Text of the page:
Hand to Hold's Official Blog: Written by Parents for Parents

Going Back to the Scene of a Trauma: Finding Closure and Healing

Every summer for the last 35 years, my husband, Steve, and his family have been going “up north” for a week-long vacation of fishing and relaxing. They have never, ever missed a year.

I’ve been going for as long as I’ve known my husband. We stay at the same beautiful resort each year: comfortable cabins, beautiful hiking trails, gorgeous sunsets over the lake. We look forward to the call of loons, the soaring eagles, and great fishing. It’s a week to wind down and regroup. It’s a week to enjoy!

And that year it was no different. Steve and I spent hours in our little boat talking about how we would take our new baby fishing!

Except that year, I left in a helicopter.


My son, Jaxson, was born at 23 weeks, 3 days gestation that day in July 2012. He was given a 4% chance of healthy survival. Over his 93 day NICU stay we watched our tiny son, who weighed barely more than a pound, struggle to breathe, fight off sepsis, get at least 6 blood transfusions, battle insulin problems, and struggle with an immature heart, lungs, and eyes.

But, he made it.

And a year went by and it was time for vacation again. I panicked. How was I going to handle being back at the scene of the biggest trauma of my life?

We decided we needed to face our fears head on. Once we got to the resort, the whole day played out in my head…this is where I first felt the cramps. This is where I realized that something might be wrong. This is where I called my nurse. This is where we were when she said “Get to the ER NOW!”

That week, I had time to reflect on the events from the previous year and put them into perspective. My family was supportive and understanding. They helped watch Jax when I needed some time to clear my head and regroup.

On the last day of vacation, we decided to also visit the hospital where I went to the Emergency Room. As we pulled into the parking lot, my heart was beating out of my chest. I could remember the fear in the doctors eyes. I could remember what it was like to have 15 people rushing around me, preparing me for a helicopter flight. I was so nervous to be there again. But, I wanted to say thanks to the staff for their quick work that ultimately saved Jax’s life. Coincidentally (or not?), both my nurse and doctor were on duty!

helicopter pad

It was amazing being able to say thank you, in person, for what they did for our family.

We also stood on the helicopter pad and gave thanks for the pilot, the EMTs, and the dispatch people who made the life-saving flight happen.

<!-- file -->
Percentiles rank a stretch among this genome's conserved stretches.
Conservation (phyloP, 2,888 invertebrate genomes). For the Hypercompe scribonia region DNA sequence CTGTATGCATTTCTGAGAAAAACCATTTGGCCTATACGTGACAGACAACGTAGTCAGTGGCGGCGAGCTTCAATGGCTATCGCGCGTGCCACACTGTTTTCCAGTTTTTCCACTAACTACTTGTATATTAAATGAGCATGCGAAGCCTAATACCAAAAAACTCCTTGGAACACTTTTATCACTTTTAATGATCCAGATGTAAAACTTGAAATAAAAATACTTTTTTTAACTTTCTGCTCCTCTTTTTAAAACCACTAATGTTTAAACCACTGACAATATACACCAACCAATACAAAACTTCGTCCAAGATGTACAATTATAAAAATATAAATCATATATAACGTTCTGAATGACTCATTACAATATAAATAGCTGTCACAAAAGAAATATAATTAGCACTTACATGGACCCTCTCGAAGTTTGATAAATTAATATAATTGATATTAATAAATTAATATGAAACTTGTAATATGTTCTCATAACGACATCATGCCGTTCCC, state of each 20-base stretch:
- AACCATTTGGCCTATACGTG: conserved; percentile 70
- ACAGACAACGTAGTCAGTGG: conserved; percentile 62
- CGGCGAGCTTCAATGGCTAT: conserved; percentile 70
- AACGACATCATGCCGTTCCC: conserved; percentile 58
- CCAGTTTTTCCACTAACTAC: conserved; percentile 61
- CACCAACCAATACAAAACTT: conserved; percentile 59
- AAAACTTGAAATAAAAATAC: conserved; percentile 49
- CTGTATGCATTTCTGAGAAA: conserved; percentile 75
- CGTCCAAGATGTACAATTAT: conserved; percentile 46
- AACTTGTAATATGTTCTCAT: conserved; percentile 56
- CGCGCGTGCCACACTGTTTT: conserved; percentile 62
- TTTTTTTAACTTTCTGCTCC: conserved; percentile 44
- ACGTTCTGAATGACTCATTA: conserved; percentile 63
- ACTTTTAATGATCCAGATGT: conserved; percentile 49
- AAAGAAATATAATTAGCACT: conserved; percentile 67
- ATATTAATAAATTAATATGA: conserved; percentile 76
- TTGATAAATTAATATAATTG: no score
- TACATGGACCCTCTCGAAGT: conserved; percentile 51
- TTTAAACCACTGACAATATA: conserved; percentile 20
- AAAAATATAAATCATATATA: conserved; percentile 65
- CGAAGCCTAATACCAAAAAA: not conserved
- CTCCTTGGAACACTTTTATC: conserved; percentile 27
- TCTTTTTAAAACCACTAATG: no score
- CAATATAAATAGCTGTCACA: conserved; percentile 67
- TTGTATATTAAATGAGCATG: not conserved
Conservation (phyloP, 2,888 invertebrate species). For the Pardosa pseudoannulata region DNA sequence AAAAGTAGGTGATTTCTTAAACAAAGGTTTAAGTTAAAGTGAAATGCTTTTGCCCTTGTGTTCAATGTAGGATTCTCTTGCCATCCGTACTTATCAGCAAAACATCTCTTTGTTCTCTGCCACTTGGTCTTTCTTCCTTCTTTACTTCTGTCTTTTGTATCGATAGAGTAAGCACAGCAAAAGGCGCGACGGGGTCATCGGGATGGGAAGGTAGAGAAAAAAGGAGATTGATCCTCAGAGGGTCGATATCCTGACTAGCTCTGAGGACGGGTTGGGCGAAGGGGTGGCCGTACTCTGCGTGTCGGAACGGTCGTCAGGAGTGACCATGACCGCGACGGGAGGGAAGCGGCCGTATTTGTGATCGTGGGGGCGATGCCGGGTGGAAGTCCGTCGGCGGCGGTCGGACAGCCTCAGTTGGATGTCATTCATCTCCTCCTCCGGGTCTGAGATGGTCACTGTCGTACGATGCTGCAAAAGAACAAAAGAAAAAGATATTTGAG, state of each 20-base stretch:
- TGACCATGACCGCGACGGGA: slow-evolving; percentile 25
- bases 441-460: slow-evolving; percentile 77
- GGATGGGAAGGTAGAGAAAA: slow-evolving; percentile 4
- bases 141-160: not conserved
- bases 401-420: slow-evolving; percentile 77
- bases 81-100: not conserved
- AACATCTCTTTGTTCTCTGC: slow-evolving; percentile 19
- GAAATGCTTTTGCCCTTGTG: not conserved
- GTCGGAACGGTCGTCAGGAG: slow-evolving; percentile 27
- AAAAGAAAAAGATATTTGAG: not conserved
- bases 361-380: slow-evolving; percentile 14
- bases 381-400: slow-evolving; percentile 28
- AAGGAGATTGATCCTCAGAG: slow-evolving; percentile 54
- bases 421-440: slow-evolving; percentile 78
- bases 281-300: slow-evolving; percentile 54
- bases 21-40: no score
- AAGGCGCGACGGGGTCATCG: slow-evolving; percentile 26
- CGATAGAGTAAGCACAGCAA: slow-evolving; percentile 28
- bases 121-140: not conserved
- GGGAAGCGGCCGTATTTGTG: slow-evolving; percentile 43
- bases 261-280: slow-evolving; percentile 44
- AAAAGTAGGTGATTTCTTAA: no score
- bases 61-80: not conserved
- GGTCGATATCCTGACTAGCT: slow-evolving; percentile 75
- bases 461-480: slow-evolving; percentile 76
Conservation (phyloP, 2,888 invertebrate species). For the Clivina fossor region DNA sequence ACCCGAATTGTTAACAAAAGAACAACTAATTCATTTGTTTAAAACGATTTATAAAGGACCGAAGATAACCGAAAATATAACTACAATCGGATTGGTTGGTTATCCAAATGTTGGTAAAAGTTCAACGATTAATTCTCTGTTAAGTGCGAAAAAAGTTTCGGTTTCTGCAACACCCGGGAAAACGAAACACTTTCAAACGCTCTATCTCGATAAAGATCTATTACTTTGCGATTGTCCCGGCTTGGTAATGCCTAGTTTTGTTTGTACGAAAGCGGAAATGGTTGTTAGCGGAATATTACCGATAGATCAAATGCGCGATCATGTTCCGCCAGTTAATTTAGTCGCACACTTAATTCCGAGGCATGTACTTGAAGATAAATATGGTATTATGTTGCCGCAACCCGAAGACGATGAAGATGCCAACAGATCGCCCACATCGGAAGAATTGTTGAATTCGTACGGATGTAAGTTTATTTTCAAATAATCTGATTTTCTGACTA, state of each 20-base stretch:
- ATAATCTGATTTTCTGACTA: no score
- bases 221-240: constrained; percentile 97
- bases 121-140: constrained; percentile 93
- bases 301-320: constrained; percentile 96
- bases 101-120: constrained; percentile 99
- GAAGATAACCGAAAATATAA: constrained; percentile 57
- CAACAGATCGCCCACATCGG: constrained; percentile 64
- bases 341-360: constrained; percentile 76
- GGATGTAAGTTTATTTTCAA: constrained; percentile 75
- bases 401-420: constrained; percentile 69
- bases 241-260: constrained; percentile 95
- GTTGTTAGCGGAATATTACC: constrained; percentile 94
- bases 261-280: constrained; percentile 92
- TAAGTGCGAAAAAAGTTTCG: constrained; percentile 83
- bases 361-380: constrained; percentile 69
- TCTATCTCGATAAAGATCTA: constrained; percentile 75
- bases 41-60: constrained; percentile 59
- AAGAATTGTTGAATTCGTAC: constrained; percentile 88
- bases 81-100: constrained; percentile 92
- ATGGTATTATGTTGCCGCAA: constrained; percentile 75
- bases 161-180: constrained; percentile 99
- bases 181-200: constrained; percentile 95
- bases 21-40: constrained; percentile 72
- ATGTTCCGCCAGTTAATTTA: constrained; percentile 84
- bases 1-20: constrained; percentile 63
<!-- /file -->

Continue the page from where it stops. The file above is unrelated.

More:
I had more than a few moments of flashbacks and PTSD symptoms that week. But, it was also really healing, too. It was very good for me to be there – and then leave there – in my car, and not in a helicopter! For me, it was good closure.

We’re coming up on Jaxson’s 2nd birthday and our second return to the “trauma spot.”  I hope that eventually, I’ll be able to think of it as “vacation spot” again! Each year will get easier, I think.

Have you been back to the scene of a traumatic event? Was it a healing experience for you? Have you been back more than once? Did it get easier for you?

Andrea Mullenmeister About Andrea Mullenmeister

Andrea Mullenmeister (MN) is a stay-at-home-mom for a little adventurer. Jaxson decided to meet the family while they were on vacation! After a terrifying helicopter ride, Jax was born at 23 weeks 3 days weighing 1lb 8oz. He suffered from severe ROP, humongous inguinal hernias, Bronchopulmonary Dysplasia and severe hyspospadias. After 93 days in the NICU, Jax came home. He is a happy and mostly healthy toddler with only minor issues. Andrea volunteers on a parent advisory council for "Jax's" NICU and shares their story to give other parents hope. She writes about the life of her micropreemie at An Early Start. You can also follow her on Facebook, Twitter, and Pinterest.


  1. Kathy McClellandKathy McClelland says:

    Lately I’ve been thinking of returning to the NICU where my son was last summer, but I can quickly talk myself out of it. Thank you for sharing your experience. Makes me think it may be a helpful, healing thing to do.

    • I recently went back to my son’s NICU, also – after almost 2 years! (We had been back to the reception area and have seen our nurses many times, but I had not been back into the actual unit.) When I walked through those doors and saw his old room, I almost turned around and walked right back out. But, I was there to give support to other parents who were just starting their journey, so I felt purposeful. For me – it helped to have a reason to be visiting. Good luck with your visit and keep me posted!


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